Can I Get the Covid-19 Vaccine if I'm Pregnant or Postpartum?

Can I Get the Covid-19 Vaccine if I'm Pregnant or Postpartum?

Navigating pregnancy during a global pandemic is a challenge none of us thought we would ever have to face. As the medical discourse continues to change on a daily basis, you might find yourself struggling to keep up with the newest information.

As more vaccines are gaining approval and beginning distribution to the public, you might be wondering about COVID-19 vaccines if you’re pregnant or breastfeeding. Are they safe? Are they necessary?

Take a deep breath, mama, we’ve got you covered.

Here, we have compiled all the recent info you need to make the right decision for you and your (growing) family.

The Moderna COVID-19 (mRNA-1273) Vaccine: What You Need to Know

moderna vaccine for pregnant and postpartum

Source: Canva

The science behind vaccines is confusing. Basically, there are just two things you need to know about the Moderna vaccine, how it was created, and how it will affect your body:

The mRNA vaccine does not contain any live virus.
The mRNA will not interact with any DNA as they remain outside of the cell’s nucleus.

Why COVID Vaccines Are Likely Safe for Pregnant People

covid vaccine for pregnant women

Source: Canva

Both of these scientific facts provide a solid basis for the conclusion that they are safe, and data so far has showed that pregnant women react to the vaccine in virtually the same way as someone who is not pregnant. Because the vaccine was developed with mRNA, they do not contain any live virus, meaning there is zero risk that it will “accidentally” infect a pregnant woman with the virus. There are no formal studies on the effects in pregnant women, but there has been zero evidence so far that pregnant women need to worry.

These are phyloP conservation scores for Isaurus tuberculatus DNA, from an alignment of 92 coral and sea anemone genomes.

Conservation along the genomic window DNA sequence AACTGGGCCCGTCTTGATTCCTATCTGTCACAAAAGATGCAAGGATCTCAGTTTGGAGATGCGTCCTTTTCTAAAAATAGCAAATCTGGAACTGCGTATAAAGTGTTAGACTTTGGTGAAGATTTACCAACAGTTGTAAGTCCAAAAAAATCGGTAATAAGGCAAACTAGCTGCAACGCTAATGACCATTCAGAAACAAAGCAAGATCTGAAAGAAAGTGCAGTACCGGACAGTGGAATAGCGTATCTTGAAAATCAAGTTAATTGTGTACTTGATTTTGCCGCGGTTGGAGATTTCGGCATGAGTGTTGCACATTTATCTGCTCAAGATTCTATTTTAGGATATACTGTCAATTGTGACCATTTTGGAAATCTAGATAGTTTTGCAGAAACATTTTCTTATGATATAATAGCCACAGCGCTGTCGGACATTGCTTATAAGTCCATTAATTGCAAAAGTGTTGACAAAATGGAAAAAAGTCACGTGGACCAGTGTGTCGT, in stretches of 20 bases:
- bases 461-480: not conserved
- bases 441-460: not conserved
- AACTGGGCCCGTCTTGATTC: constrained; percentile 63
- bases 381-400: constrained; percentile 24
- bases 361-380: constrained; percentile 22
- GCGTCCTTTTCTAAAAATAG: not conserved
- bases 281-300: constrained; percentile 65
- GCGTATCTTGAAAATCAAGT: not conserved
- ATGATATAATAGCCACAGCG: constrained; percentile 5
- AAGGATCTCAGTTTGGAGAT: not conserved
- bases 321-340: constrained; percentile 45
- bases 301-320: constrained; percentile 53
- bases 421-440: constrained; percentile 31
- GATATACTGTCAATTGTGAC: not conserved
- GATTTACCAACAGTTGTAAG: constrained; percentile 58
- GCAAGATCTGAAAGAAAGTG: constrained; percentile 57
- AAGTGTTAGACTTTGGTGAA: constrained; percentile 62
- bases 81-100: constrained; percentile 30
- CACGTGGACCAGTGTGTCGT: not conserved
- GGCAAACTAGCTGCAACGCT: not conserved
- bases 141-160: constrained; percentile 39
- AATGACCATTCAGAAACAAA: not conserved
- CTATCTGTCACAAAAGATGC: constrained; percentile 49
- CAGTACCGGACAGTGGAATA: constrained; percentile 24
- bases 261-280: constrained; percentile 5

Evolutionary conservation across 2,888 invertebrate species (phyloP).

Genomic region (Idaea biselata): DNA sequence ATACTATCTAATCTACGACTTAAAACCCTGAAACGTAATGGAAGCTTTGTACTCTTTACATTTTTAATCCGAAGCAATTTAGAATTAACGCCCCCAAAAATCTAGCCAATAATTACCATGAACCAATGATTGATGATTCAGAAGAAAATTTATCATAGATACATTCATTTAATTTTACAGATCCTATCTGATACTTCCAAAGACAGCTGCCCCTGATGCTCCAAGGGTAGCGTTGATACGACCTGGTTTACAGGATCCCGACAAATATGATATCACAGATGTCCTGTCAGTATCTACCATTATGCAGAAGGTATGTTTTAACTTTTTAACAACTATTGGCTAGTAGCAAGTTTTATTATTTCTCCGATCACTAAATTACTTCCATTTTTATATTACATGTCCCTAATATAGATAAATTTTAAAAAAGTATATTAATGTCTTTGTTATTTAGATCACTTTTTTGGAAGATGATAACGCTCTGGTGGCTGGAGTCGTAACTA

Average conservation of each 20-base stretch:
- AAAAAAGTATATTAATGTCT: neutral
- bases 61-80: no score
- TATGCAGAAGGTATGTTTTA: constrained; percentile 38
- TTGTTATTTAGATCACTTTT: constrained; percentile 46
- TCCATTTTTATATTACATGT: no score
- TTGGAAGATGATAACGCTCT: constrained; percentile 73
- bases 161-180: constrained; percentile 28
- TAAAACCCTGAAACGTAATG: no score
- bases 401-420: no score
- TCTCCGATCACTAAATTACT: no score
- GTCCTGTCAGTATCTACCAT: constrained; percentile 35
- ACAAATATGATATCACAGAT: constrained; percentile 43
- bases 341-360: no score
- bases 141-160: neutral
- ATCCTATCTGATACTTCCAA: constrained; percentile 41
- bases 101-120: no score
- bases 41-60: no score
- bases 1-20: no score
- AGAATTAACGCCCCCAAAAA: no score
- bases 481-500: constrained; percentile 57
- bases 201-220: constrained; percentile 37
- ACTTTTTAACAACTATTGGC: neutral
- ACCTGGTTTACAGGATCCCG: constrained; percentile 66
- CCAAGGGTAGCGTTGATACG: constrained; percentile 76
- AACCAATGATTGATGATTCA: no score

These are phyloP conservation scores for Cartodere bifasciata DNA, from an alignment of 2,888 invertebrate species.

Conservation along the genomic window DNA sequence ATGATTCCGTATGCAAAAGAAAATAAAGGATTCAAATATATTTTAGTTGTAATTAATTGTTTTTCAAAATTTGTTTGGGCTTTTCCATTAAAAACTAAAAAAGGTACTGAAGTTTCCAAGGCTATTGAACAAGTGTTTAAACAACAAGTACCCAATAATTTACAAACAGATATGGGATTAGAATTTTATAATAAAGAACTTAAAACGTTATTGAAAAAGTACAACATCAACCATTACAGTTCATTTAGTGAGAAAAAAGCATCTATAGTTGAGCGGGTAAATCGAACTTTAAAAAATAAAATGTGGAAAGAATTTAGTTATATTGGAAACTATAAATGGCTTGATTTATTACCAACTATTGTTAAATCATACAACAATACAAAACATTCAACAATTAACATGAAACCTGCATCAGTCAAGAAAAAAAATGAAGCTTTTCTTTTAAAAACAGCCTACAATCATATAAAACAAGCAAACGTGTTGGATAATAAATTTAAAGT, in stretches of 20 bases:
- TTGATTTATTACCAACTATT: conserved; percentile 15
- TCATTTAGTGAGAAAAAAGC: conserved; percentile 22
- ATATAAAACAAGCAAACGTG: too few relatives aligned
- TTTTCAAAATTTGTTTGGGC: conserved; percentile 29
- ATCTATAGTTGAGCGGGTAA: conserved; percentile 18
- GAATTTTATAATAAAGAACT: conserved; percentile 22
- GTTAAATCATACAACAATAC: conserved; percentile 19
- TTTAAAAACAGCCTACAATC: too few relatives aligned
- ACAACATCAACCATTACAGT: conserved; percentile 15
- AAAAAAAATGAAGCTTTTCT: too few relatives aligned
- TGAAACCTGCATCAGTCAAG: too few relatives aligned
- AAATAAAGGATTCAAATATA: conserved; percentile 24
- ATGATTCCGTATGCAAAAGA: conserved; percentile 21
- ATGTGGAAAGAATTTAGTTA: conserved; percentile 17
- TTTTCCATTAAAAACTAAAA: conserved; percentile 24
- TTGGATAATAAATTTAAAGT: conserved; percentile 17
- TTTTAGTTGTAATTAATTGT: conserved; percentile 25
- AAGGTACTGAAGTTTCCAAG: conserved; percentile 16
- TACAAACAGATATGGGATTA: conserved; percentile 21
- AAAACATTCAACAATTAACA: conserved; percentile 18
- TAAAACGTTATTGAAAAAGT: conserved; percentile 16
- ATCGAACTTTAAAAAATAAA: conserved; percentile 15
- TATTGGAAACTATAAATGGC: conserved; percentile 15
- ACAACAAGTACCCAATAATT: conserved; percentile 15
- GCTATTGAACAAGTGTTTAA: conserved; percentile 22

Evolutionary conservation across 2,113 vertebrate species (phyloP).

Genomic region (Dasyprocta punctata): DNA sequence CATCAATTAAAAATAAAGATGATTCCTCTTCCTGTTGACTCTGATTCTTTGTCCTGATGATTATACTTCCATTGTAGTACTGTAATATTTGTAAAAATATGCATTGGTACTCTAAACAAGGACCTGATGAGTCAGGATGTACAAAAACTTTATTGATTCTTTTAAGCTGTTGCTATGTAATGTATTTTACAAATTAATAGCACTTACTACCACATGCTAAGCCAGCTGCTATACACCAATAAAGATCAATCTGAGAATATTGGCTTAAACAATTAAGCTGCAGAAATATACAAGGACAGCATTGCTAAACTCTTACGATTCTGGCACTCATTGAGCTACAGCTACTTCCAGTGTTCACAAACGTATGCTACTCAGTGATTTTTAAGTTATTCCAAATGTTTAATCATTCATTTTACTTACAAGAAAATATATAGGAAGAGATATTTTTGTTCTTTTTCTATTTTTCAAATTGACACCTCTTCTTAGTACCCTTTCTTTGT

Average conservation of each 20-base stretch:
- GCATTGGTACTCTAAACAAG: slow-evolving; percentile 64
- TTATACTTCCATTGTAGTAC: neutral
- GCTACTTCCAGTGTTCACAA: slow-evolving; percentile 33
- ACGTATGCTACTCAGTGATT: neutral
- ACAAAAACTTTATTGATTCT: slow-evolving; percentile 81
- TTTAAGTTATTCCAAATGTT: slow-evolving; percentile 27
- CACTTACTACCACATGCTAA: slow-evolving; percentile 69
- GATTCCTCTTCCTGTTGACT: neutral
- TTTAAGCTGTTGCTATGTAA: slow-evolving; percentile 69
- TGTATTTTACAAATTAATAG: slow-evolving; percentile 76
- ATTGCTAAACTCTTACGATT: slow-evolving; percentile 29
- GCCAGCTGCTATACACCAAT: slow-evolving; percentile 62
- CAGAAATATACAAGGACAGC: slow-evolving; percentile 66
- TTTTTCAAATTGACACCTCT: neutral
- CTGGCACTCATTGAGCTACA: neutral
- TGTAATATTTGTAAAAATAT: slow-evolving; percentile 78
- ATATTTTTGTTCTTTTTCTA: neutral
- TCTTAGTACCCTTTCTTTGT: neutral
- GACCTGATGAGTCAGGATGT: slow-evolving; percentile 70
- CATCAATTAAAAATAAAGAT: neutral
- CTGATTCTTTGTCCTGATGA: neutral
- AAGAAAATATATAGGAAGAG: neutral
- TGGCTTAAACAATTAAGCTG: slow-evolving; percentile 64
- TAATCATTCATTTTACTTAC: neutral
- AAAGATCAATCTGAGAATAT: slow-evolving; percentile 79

COVID-19 Vaccination Considerations for People Who Are Pregnant

Some women participating in the clinical trials have become pregnant, and their conditions are being closely monitored. So far, there has been to data to suggest that the risk of taking the vaccine is greater than the payoff. The percentage of patients hospitalized due to COVID-19 is far higher in pregnant women, and the risk is high for both mama and baby (including risk of preterm birth), so mamas who are able to get the vaccine absolutely should.

As with any vaccine, there are a list of side effects that are possible, which can include fever. Since fever can lead to pregnancy complications if mama goes into distress, you would likely be advised to take some acetaminophen. A simple dosage or two should bring your temperature back down.

Similarly, it is possible for a vaccine to cause an allergic reaction. If you have had a severe reaction to a vaccine before, you should talk to a doctor about whether or not this vaccine is right for you. Sometimes allergies are unknown, so you may want to weigh the risks of having an allergic reaction you didn’t know about, but most doctors maintain that if you have responded reasonably to vaccines in the past, it is probably a pretty safe bet that this one will be tolerated fine as well.

WHO Recommendations

Initially, the WHO recommended most pregnant women to not use Moderna or Pfizer vaccines, simply because there were no formal studies done that were specific to the effects on mom and baby. However, this statement has since been changed, alongside the recommendations of several American organizations who specialize in fertility and obstetrics, encouraging pregnant women to get the vaccine as soon as they are able to. mRNA vaccines are not known to be a risk to breastfeeding babies, so breastfeeding mamas are included in this recommendation as well. Even women trying to conceive are being strongly urged to get the vaccine.

That being said, the CDC has recommended that pregnant women wait until they are out of the first trimester—when miscarriage risks are the highest.

The Takeaway

Ultimately, whether you are pregnant or postpartum, the choice to get the COVID-19 vaccine, or not, is highly personal. Do some research, listen to the advice of major health organizations and professionals, consult with your doctor, and do what feels right for you.
One day, you will be able to tell the story of how you gave birth during a pandemic, and that’s a pretty heroic story to tell.

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